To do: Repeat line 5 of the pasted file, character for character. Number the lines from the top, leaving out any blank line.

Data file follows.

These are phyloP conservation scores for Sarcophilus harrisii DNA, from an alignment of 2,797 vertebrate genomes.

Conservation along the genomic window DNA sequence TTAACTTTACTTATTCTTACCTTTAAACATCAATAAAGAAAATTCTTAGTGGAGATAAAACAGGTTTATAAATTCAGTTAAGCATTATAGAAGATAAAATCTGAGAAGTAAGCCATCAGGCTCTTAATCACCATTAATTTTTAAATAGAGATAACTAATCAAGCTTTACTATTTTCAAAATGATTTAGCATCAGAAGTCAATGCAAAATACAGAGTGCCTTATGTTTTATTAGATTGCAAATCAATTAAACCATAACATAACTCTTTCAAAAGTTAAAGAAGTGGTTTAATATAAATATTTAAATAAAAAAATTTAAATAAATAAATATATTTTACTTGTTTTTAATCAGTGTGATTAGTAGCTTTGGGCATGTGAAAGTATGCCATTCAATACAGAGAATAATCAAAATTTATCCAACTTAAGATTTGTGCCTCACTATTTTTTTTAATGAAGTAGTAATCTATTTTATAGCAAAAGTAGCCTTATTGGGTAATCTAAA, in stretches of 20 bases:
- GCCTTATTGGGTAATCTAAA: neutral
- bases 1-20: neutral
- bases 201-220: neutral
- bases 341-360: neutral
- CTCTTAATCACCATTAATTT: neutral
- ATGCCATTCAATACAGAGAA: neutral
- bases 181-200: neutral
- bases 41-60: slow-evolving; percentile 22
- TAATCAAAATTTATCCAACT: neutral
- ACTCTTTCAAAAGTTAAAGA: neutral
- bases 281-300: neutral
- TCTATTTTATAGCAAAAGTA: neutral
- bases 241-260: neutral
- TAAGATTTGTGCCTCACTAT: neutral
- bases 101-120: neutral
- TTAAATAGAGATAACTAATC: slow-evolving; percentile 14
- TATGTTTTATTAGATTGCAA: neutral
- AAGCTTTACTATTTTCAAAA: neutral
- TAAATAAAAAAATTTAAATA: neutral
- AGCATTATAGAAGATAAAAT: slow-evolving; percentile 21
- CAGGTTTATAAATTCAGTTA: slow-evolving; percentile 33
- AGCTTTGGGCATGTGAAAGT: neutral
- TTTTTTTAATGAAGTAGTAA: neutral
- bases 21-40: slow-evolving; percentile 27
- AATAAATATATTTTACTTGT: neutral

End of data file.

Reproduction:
- bases 201-220: neutral